But, this significance runs both ways. On the positive side, it’s beyond moving and amazing that this show is successful and starting discussions and getting awards and making jobs for drag queens and increasing bar sales on Thursday nights for those who go to watch Drag Race IRL, but on the flip side, what does it mean when the marginalized goes mainstream?
There’s a YouTube series called “RuPaul Drives” (I know, does the man ever sleep), where he drives people around and has conversations with them. Say goodbye to the rest of your night because that’s the rabbit hole you’re going down when you get home tonight I know. In conversation with John Waters, the KING of the avant garde low camp disgusting underground, they discussed the following:
RUPAUL: That’s why camp and that’s why the irreverent is so much fun. Because we’ve recognized the pattern and now we’re ready to play outside and around and have a twist on phrases with the patterns.
JOHN WATERS: And I think now, that we’re both lucky. The public gets it a lot more.
RUPAUL: The irreverent behavior bohemian, it sort of became the popular culture.
JOHN WATERS: Well it’s now everyone wants to be an outsider. When we were young, nobody wanted to be, but now, you and I, we should be insiders - that’s more perverted! And in a way we are. So in a way, that’s the ultimate revenge!
And I think that’s it - that’s what’s truly at the heart of RuPaul’s historic Emmy win - it’s what made me cry over my pasta and prosecco in Rome, that RuPaul, and the team he’s wisely surrounded himself with, can do some pretty amazing good from the inside. I can’t wait to see what’s next. Maybe drag kings? Seriously, Ru, where are the drag kings.
Upon winning his Emmy, RuPaul said: “I know I said I’d rather have an enema than an Emmy, but thanks to the Television Academy, I can have both!” In conclusion, RuPaul for president.
Ohh the Oscars. IT’S MY SUPERBOWL. The Oscars were this past weekend, and for those who don’t know what that is - you obviously aren’t the people I have directly sent this post to. Also, it’s an awards ceremony hosted by the Academy of Motion Picture Arts and Sciences to honor achievements in film, first presented in 1929 and fighting harder to maintain relevancy more and more with each passing year.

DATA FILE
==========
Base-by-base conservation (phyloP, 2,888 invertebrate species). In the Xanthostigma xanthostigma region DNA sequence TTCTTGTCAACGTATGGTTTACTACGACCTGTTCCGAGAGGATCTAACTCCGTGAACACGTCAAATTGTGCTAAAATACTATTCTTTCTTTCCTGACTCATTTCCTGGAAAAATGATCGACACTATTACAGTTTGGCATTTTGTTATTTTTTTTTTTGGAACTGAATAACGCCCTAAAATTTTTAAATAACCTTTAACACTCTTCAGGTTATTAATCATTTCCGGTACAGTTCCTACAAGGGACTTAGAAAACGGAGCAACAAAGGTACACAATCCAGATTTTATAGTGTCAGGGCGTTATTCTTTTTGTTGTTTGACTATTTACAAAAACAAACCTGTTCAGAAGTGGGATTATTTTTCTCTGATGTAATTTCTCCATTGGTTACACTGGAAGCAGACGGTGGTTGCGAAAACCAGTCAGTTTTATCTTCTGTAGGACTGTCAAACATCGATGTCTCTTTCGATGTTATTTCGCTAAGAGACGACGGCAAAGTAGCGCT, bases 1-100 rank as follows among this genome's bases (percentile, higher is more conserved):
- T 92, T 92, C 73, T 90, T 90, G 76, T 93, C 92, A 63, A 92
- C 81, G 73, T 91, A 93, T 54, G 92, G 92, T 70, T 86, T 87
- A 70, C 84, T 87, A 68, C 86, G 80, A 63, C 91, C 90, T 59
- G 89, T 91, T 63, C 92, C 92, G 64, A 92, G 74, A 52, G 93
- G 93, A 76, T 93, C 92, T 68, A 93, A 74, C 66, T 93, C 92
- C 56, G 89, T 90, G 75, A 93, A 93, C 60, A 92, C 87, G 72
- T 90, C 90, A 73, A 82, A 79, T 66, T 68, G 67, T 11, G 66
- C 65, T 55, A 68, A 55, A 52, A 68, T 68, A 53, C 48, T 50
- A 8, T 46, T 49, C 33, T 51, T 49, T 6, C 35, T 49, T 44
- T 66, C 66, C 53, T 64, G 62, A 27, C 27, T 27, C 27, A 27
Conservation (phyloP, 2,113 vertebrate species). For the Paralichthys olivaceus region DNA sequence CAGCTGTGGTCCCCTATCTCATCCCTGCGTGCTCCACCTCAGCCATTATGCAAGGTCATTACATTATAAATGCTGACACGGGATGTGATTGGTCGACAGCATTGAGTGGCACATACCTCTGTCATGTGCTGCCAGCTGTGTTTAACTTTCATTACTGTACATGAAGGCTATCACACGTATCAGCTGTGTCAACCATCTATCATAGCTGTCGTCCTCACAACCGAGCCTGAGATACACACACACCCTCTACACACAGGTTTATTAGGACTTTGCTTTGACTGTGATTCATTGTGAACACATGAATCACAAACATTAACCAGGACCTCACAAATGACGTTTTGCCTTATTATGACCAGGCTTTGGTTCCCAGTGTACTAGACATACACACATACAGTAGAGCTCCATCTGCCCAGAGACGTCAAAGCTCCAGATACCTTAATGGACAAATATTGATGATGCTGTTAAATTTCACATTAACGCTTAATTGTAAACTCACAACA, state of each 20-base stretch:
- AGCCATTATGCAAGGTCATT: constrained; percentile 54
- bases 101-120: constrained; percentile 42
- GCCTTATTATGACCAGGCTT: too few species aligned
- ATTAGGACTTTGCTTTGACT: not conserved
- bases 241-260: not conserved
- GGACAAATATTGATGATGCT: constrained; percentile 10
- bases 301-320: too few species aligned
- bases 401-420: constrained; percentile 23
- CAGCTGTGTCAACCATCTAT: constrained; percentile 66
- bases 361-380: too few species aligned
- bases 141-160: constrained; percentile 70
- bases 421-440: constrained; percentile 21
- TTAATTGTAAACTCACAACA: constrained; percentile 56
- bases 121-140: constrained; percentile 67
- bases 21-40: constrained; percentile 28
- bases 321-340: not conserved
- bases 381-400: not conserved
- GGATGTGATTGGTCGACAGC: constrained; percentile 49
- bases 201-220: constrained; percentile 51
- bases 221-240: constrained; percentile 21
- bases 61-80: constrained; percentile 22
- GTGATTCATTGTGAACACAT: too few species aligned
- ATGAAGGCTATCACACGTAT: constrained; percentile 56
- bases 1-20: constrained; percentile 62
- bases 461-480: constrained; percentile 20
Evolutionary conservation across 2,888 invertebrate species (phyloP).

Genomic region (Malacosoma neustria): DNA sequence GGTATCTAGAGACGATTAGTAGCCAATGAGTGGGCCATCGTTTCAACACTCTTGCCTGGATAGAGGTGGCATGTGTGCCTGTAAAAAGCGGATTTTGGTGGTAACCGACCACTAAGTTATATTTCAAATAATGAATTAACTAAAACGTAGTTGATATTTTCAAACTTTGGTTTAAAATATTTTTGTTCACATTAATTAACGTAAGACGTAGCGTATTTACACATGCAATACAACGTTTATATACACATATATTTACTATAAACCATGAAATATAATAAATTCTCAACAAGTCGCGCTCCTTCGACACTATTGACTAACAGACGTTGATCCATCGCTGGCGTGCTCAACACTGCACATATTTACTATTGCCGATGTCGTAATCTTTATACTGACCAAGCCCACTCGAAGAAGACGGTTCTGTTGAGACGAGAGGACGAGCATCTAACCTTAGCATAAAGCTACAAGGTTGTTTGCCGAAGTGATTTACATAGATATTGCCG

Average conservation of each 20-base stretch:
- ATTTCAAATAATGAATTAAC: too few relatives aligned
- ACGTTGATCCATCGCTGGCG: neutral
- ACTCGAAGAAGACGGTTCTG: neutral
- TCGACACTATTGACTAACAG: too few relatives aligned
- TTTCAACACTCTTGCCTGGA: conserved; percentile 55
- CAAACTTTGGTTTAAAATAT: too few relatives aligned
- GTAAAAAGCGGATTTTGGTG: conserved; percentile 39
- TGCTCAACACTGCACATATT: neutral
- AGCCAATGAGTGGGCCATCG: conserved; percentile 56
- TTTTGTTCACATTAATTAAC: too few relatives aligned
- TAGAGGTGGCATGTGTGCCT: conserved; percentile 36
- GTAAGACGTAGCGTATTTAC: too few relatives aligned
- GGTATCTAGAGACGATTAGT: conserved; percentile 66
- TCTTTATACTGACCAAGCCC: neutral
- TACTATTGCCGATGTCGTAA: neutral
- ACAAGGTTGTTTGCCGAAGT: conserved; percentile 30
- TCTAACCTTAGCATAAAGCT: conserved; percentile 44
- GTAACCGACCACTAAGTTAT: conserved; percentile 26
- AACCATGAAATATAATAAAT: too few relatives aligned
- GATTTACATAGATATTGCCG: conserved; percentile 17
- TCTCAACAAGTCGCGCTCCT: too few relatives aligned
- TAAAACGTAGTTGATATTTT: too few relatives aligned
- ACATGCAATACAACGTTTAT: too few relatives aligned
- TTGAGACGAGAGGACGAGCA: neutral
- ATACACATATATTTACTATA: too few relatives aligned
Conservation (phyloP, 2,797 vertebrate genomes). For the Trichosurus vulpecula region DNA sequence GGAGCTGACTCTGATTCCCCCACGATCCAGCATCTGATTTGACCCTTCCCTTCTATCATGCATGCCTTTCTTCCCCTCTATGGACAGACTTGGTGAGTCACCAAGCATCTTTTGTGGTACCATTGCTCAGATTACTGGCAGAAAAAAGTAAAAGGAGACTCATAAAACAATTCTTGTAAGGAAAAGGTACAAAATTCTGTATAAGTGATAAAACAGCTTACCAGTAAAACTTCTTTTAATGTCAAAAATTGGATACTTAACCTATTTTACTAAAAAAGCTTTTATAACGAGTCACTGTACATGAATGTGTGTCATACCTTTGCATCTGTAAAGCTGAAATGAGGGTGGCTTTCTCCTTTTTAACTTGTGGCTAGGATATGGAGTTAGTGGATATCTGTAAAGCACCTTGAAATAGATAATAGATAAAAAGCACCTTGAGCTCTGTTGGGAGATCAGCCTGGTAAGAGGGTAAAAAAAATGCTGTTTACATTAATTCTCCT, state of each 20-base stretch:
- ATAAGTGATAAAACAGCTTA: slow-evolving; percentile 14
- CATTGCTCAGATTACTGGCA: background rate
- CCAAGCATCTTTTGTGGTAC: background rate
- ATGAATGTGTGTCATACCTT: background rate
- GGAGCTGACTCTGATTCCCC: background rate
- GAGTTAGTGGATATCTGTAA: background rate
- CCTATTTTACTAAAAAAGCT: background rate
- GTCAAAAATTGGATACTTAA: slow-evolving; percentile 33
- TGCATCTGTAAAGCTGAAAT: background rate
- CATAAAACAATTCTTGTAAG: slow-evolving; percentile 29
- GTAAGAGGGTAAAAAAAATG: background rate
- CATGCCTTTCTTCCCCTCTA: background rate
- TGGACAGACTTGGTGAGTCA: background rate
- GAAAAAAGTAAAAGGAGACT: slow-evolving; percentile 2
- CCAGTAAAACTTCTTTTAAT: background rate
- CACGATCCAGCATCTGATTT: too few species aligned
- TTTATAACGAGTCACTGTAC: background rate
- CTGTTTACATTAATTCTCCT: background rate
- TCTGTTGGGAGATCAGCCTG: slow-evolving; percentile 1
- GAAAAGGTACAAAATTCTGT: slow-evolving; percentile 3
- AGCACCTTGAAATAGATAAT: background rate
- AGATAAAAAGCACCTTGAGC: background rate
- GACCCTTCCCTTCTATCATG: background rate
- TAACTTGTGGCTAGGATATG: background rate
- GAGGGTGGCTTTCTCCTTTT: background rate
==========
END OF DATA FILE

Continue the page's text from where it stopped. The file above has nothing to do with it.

The rundown of the actual events of the ceremony weren’t all that exciting. In fact, viewership numbers were way down - nobody really had a pony in this race, as it were. There was no “Titanic” to root for, no “Lord of the Rings” to be awed by.
All of the intrigue was brought on by the casting of Chris Rock as host, because in light of the #oscarssowhite controversy in which no actors of color were nominated for awards, NICE MOVE BRINGING IN CHRIS ROCK, PEOPLE WHO PRODUCE THE OSCARS. And boy. Did Chris Rock EVER deliver. He showed complete control and a willingness to talk about anything. Does he flat out call Hollywood racist? YUP. Did he make a cops shooting black people reference? YUH HUH. Did he make a lynching joke? WHY YES. YES HE DID. Watching it the whole time I was like, “He’s going there! Oh man, he’s really going there! Oh shit he’s still going there!” (I always like recapping TV events like this with my mom the next day. Quoth Leslie: “And those people he interviewed in that one segment! I didn’t realize til later that they were ‘straight outta Compton!’”) He wasn’t a flawless host, but he actually brought more relevance than I really could have hoped for.
In other news, Leonardo Dicaprio did finally win his first Oscar at 41, after six nominations - and delivered a speech with such internal satisfaction that I felt like, empathy pains for him, like a partner who’s wife is pregnant or however that works out - I don’t know I’ve been single for a long time. “Spotlight” - a film about the 2001 journalistic breaking of the Catholic priest abuse scandal - was an exciting and unexpected win for Best Picture - favoring solid storytelling and an important message over the other more flashy films. And even though it was SO EXCITING that “Mad Max: Fury Road” was up for so many awards, INCLUDING BEST PICTURE, the big takeaway was every time one of their crew won a technical award, I just wanted to get a better view of what they were wearing. Costume designer Jenny Beavan rocking a leather jacket with the Fury Road logo bedazzled on the back. AT THE OSCARS. and whoever all those sound engineer nerds were wearing more kinds of velvet than I knew existed. Seriously. Squad goals.